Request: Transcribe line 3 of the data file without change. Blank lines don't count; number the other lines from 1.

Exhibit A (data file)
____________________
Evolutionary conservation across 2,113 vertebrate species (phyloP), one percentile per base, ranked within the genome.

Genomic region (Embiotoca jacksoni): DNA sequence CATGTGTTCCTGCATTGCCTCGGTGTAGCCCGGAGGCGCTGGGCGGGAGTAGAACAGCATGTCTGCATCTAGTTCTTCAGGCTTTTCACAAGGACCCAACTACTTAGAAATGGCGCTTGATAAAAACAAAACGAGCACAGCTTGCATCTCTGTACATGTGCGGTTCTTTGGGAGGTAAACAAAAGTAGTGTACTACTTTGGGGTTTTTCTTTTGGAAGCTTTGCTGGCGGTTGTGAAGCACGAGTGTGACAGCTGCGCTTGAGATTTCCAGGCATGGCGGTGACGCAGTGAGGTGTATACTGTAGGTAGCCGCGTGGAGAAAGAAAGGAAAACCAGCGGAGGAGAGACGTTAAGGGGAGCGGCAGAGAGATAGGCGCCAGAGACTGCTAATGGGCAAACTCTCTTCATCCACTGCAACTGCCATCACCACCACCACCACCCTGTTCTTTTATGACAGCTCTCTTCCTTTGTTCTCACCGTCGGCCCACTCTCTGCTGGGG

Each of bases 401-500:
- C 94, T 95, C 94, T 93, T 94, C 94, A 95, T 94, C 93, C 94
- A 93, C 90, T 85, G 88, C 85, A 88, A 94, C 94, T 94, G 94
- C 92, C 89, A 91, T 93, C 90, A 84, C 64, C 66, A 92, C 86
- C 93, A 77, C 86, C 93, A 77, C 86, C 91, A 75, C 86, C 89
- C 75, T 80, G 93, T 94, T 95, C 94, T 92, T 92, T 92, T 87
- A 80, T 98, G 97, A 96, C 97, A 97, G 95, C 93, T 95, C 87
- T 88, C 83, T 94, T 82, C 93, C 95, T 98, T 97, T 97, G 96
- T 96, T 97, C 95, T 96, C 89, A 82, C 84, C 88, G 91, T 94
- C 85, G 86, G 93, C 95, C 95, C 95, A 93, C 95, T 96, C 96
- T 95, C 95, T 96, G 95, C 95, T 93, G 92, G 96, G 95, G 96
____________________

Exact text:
Each of bases 401-500: